Densho Digital Archive
Emiko and Chizuko Omori Collection
Title: Hiroshi Kashiwagi Interview
Narrator: Hiroshi Kashiwagi
Interviewers: Chizu Omori (primary), Emiko Omori (secondary)
Location: San Francisco, California
Date: October 1, 1992
Densho ID: denshovh-khiroshi-01-0011

<Begin Segment 11>

HK: Okay, this is a play that I wrote about three years ago. It has to do with the loyalty question. Its title is A Question of Loyalty. And there are two characters, Grace and Tak, who are twenty years, twenty-year-olds. And they fall in love in camp. They meet in camp, and they fall in love. Grace is from the city, Seattle, and Tak is from a small town, a farming town in California. And they have a difference in approaching the registration. Tak has refused to register, so in this scene they're discussing the registration. Grace says, "You'll be going against orders if you don't register." "I know." "They can put you in jail." "Hey, we're already in jail." "But they can put you in the stockade. You want to risk that?" "I'm fighting for my rights as an American." Grace: "Yes, you're an American. You're loyal to your country. And of course you'll defend it. That's all they want to know. Why can't you tell them that?" "They've already taken away my freedom. Now they're questioning my loyalty." "You're just making it difficult for yourself." "Grace, you're being so Japanese." Skip over to this: "Did I do something wrong?" Grace: "No." "What is it, Grace?" "You know why they put us in camp, don't you? Because they didn't trust us." "Well, the registration is a way out for us, it's a way we can prove we're good Americans." "We're not good Americans?" "They want proof." "Why do we have to prove ourselves over and over again? Aren't we good enough the way we are? I'm sick of saying 'yes, yes' to everything. Yes, yes, I'll go to camp. Yes, yes, I'll register. Yes, yes, I'll declare my loyalty. Yes, yes, I'll serve in the army and prove I'm a loyal patriotic American." "People are making a commitment to go to war and putting their lives on the line. It takes courage to make such a commitment." "I know it takes courage." "Then why were you mocking it?" "I wasn't mocking anything. I was just making a point. I'm proving my loyalty by fighting for my rights." "Tak, how do you feel about the draft? You know the question asks if you're willing to serve in the army." "I know what the question asks. Grace, what are you driving at? That I'm trying to evade the draft? That I'm afraid of killing and dying? Are you saying I'm a coward?" "No, but you thought it. It's all right, it's all right." "It may be all right. I don't know. It's so mixed up. I know I don't like the idea of killing. Never have." And that's the end of that scene.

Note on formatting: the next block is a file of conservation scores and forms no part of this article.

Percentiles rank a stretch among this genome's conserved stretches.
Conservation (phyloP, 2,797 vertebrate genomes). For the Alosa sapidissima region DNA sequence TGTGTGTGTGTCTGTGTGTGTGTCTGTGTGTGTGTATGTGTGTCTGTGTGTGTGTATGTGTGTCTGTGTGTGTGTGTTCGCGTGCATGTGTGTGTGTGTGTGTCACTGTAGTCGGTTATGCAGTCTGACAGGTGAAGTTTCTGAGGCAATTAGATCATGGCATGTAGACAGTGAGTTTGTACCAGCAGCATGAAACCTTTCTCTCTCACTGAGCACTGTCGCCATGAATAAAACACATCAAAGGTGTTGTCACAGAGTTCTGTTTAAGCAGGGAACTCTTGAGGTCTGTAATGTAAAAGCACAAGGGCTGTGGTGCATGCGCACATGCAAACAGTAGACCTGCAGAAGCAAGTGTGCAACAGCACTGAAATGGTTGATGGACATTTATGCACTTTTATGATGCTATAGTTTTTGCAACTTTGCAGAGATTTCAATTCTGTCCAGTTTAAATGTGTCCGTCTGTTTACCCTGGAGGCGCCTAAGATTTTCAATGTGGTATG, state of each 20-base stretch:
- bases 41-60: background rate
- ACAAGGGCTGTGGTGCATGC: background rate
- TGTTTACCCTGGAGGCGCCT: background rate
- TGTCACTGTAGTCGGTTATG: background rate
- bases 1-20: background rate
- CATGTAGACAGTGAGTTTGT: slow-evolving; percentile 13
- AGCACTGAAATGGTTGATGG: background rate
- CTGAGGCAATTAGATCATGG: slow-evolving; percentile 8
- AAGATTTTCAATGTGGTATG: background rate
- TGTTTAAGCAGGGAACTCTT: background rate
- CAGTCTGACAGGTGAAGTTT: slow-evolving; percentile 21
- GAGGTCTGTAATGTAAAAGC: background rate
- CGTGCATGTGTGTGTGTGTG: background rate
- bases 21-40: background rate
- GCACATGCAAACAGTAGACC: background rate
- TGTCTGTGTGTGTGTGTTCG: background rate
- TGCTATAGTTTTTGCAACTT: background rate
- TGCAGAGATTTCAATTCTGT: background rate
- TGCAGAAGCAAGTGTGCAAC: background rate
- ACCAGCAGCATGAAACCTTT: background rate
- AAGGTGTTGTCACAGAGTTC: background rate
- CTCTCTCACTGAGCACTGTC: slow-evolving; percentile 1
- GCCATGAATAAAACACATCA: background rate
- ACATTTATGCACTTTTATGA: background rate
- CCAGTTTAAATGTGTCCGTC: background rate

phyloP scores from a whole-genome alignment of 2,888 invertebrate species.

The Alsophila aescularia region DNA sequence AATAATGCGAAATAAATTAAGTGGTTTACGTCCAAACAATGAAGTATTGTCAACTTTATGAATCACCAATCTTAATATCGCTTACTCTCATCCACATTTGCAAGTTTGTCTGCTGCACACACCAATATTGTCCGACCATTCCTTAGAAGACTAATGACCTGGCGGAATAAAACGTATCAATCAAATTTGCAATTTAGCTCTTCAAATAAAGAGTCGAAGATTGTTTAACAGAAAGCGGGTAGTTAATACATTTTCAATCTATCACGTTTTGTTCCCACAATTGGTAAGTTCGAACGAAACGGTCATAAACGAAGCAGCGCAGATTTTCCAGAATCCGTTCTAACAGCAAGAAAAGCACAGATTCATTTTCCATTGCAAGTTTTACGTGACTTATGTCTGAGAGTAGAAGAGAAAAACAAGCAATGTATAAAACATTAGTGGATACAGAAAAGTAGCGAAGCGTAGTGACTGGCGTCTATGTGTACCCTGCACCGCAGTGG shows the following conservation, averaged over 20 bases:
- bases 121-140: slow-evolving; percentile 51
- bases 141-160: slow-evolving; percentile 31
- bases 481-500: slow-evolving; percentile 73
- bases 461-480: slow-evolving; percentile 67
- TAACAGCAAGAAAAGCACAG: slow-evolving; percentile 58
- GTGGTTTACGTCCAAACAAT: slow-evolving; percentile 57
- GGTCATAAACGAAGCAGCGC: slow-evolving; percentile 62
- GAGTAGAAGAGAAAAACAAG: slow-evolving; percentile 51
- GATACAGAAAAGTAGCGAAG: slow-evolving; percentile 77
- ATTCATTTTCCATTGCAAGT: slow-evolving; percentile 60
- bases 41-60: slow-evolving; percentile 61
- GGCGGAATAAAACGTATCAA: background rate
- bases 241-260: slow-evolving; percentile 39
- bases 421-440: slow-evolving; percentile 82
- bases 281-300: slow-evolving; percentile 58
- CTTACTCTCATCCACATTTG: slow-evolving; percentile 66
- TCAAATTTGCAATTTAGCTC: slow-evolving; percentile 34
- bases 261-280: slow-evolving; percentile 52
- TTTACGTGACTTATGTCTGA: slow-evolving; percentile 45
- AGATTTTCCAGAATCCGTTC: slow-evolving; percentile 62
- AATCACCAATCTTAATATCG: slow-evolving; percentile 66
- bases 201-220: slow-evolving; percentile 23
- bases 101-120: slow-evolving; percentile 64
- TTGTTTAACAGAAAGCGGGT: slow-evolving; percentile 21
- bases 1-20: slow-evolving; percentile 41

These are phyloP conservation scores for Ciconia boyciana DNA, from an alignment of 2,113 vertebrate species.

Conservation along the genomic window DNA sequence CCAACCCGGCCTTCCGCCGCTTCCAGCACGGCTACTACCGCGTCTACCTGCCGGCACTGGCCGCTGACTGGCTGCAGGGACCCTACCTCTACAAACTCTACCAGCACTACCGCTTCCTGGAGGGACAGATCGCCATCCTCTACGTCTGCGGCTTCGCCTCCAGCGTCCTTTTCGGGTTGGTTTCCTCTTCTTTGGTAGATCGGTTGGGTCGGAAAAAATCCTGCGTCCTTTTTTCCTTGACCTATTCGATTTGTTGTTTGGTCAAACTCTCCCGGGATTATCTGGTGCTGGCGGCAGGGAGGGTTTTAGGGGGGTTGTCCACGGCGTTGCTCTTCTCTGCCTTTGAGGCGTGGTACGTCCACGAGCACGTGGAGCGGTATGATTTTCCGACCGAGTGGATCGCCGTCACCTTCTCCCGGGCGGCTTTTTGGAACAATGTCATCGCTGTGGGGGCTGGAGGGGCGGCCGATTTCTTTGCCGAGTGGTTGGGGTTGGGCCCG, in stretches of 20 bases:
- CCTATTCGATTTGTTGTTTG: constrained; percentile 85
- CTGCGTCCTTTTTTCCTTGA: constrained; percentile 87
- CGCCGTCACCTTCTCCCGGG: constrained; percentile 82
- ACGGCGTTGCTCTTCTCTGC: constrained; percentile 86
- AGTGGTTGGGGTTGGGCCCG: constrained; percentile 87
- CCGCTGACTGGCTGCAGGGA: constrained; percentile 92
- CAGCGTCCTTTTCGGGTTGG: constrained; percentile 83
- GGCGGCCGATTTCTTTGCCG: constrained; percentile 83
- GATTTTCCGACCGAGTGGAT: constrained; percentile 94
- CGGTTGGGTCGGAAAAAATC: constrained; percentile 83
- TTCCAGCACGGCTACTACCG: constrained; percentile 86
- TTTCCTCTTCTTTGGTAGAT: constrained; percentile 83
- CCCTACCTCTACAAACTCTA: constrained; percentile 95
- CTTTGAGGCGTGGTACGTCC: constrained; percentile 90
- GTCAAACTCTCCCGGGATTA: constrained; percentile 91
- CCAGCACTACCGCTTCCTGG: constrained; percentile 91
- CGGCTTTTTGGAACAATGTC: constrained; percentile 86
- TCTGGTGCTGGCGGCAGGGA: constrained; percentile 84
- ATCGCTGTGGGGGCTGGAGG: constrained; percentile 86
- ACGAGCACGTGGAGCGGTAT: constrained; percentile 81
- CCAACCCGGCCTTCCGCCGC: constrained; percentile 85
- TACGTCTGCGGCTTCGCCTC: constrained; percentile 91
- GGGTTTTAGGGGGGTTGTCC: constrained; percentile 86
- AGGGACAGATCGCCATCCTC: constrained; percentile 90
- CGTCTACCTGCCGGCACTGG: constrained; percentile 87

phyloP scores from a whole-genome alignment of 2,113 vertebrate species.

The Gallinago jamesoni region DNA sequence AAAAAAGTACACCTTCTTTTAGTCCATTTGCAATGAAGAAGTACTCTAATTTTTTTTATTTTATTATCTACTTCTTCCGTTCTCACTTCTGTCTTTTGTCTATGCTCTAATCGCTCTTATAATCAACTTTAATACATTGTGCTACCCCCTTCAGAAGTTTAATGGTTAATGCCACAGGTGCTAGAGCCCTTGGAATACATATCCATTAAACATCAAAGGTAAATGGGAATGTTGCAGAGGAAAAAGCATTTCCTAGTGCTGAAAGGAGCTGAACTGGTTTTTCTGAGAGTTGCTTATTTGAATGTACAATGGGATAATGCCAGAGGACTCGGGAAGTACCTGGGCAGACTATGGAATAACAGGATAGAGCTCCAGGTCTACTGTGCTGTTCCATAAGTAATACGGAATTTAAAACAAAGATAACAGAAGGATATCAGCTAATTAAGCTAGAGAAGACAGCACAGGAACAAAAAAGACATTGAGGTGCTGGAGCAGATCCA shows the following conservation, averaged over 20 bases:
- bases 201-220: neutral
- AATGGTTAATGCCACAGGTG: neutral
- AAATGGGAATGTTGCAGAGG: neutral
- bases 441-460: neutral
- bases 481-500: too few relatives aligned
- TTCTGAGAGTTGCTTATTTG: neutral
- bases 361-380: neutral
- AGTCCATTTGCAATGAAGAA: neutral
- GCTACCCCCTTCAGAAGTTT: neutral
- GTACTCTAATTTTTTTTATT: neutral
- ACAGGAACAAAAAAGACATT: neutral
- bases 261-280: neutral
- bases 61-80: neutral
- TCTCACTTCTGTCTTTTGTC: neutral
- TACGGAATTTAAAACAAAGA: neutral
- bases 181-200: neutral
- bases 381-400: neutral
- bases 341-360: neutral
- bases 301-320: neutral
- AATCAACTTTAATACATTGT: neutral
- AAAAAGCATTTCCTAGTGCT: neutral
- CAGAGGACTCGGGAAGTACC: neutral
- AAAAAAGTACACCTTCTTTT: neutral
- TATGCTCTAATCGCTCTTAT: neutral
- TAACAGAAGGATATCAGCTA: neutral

The people who were from the country tended to be "no-nos." And those who were in the city, I don't know, for some reason, they, they wanted to abide by the registration order and say they were loyal. And also, people who were Buddhists, who had Buddhist backgrounds, tended to be "no-nos." And the Christians, on the other hand, were more supposedly "assimilated" and felt that they were more, already more American and so they took the other route. But we tried to be as normal as, lead a normal life as we could. And my mother, who had been in the fish business a long time, and with the help of the uncle who was also a businessman, they decided they would sell fish. One, because we liked fish ourselves and we would get very fresh fish by ordering it from a wholesaler in San Francisco. So they, they sent for some fish and it came in a box full of ice, sent by railway express. And in camp, they -- I don't know what it was -- but they, they delivered it to, to our door. And if we kept this box of iced fish in the shade, then it would keep for several days, until we, we sold everything. So that's how the word got around and people came from pretty far off to buy the fish. And we were quite popular selling the fish. And then those that we didn't sell, we would, they would salt, salt it. And then people would really, those who liked salted fish, would come for that. [Laughs] So my mother was able to make some money that way. And then my mother-in-law, whose husband was one of the camp leaders who was pulled into Santa Fe and went to the internment camps, several times back and forth, well, he drank a lot. And she always had to keep him supplied with sake, so she decided to start making sake. So she made sake and sold, sold, sold it by the glass -- [laughs] -- to sake lovers. So that went on. And they, they also made little jewelry, pendants and stuff out of seashells that they gathered. Being a lake bed, a lot of shells.

<End Segment 11> - Copyright © 1992, 2003 Densho and Emiko Omori. All Rights Reserved.